If you spend any time engaging in diversity and equity group discussions, you are probably familiar with community agreements. These are the guidelines the group decides to follow in order to keep the conversation respectful to all participants. For instance, there's, "take space, make space", which means that you state your point and then make room for others to share their perspective. There's "one mic, one voice" meaning only one person talks at a time. Or, "critique ideas, not people", which is fairly self-explanatory, but not as fun.
I want to tell you about my favorite community agreement, which came from my wife's graduate school cohort. It's called, "Whose man?" and is based on calling someone out for doing something in public that is absurd, silly, or over the top. (An example by Urban Dictionary: In a snapchat of a random kid playing with his toy cars on the floor of a packed subway train... Whose mans is this?)
But in the context of a group discussion, Whose Man can be deployed when a speaker either needs to stop taking up airtime or needs a course correction in their thinking. The elegance of Whose Man is that it keeps group members accountable to each other while keeping the discussion moving. Here's how it works.
Let's say Jamie is sharing a story about how his uncle is a retired police officer and all the "Black Lives Matter stuff" is really bothering him. Another group member, Mayra, notices that others are starting to squirm or roll their eyes at his comments. Jamie goes on to say that cops put their lives on the line for public safety every day and we should show them some respect. Mayra calmly puts her thumb out in Jamie's direction. Mayra has called "Whose man?"
Someone else in the group should now "claim" Jamie, meaning that they commit to helping Jamie explore the impact of his statements separate from the group. This person is typically someone who knows Jamie well and is willing to share what they observed, let's call him Frank. To "claim" Jamie, Frank will point discreetly at him while making eye contact with Mayra. The broader group discussion can pick back up from there.
The truth is, Jamie might hear feedback on this topic better from someone he is close with. Someone that can explain how Black Lives Matter does not mean being anti-cop. In this way, Whose Man keeps a check on our implicit biases without placing the burden on marginalized communities to always be educating about the impact of those biases. For an added element of fun, the person who "claims" the speaker could make a key fob clicking motion and go "boop boop", like they are about to approach their Jetta. Jamie, consider yourself CLAIMED.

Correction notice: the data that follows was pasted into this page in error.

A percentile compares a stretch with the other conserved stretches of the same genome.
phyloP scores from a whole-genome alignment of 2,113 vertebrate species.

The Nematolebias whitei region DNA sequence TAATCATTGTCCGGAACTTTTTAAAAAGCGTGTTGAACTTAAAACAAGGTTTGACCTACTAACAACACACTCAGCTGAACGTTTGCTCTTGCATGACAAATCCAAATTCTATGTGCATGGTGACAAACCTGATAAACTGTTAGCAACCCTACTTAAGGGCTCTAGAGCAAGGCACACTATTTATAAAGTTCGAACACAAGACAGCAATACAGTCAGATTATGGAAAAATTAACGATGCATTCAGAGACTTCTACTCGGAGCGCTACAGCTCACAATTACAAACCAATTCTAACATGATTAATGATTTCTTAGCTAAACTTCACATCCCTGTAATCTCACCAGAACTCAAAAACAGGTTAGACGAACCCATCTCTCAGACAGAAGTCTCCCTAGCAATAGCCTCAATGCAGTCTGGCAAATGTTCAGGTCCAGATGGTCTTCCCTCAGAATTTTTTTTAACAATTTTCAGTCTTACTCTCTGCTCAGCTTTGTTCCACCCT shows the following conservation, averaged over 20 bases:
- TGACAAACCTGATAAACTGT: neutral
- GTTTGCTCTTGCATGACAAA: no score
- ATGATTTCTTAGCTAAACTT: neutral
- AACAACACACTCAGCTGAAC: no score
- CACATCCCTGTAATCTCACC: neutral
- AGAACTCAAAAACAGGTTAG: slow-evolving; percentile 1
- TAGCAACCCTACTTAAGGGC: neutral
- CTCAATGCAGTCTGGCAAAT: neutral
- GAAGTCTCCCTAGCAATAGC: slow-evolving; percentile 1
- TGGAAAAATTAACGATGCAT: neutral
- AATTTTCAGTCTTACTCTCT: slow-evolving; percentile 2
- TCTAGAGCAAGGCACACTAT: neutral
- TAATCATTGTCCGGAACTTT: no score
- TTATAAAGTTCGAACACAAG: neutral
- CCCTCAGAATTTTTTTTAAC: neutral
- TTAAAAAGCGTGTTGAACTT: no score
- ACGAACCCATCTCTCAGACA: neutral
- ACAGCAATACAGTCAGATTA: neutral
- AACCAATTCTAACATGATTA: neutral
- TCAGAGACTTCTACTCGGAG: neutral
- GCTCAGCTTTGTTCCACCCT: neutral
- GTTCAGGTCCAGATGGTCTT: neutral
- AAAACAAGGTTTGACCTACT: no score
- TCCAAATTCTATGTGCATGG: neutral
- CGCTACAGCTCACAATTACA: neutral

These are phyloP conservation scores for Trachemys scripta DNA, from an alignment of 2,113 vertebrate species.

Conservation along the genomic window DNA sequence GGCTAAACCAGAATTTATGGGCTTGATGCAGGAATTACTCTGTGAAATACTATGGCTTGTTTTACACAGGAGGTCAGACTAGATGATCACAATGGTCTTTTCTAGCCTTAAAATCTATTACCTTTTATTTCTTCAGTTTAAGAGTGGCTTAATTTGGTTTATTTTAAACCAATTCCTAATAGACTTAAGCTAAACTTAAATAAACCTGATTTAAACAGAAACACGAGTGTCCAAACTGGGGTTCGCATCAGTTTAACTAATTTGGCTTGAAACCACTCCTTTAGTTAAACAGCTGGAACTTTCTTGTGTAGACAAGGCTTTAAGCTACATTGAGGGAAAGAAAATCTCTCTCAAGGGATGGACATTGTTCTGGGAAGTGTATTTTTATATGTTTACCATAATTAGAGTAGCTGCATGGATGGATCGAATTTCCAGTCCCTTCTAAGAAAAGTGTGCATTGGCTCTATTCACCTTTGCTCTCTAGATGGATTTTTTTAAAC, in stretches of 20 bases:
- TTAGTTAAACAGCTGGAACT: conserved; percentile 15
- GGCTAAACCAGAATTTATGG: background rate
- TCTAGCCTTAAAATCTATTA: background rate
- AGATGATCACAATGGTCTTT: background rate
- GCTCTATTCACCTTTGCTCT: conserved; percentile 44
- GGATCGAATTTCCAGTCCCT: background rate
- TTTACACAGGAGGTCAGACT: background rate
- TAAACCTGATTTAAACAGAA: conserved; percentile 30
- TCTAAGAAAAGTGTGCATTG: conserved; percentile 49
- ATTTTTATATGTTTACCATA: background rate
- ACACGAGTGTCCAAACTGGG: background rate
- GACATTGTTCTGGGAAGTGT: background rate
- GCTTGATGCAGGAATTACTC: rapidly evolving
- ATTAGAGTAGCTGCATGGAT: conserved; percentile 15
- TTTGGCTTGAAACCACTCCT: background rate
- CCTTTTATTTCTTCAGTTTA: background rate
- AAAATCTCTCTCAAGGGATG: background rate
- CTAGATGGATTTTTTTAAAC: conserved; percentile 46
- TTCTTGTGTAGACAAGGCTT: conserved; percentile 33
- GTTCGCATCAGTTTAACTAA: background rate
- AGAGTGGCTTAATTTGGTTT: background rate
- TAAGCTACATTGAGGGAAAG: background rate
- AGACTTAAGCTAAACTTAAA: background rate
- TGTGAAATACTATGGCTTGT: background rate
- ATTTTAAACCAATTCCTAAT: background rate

Community agreements are on my mind because some folks are getting together for a series of conversations on the topic of whiteness in my town called Sacred Conversations: Confronting Our Whiteness. Which, in a predominantly white area, I was shocked to discover would be a priority. Imagine what might be resolved if all the Secretaries of State said, "Welcome to the Midwest, here's your fishing license and a code to take an online course about breaking the cycle of systemic oppression. Have a nice day!"
We're gonna just see how this goes. I'll report back.
UPDATE: Attended 4 sessions of Sacred Conversations last winter, facilitated by Rev. Jody Betten of New Waves Church here in Traverse City. Jodi did a fantastic job adapting the resources to a secular group (read: we didn’t “Pray for the Spirit’s guidance” or talk about God’s love, but kept it humanist and compassionate)
If you’re curious, check out the guide here. It meets people at all levels of confronting their own whiteness and acknowledging the impacts of white supremacy. One of the best lessons for me was when the group shared how they confront racism when they see it.
As an example, a fellow participant had a college friend who was posting some All Lives Matter stuff and instead of berating her friend about it, she reminded her about the feminist studies course they took together in college and asked how she'd feel if someone said, "women's rights? how about everyone's rights? we are all important!" It helped her friend reflect on her own experience and understand something she never had before.
The toughest part in my aspirations to be a better human is battling my aversion to conflict, so it was helpful to hear real life examples of speaking to people close to you about their behavior, words, impact (whether they intend it or not) and to invite others to keep you in check, also.
There’s another training in Lansing in Fall 2019 called Doing Our Own Work: An Anti-Racism Seminar for White People that I’m thinking of getting grant funding to attend. Holler if you’ll be there!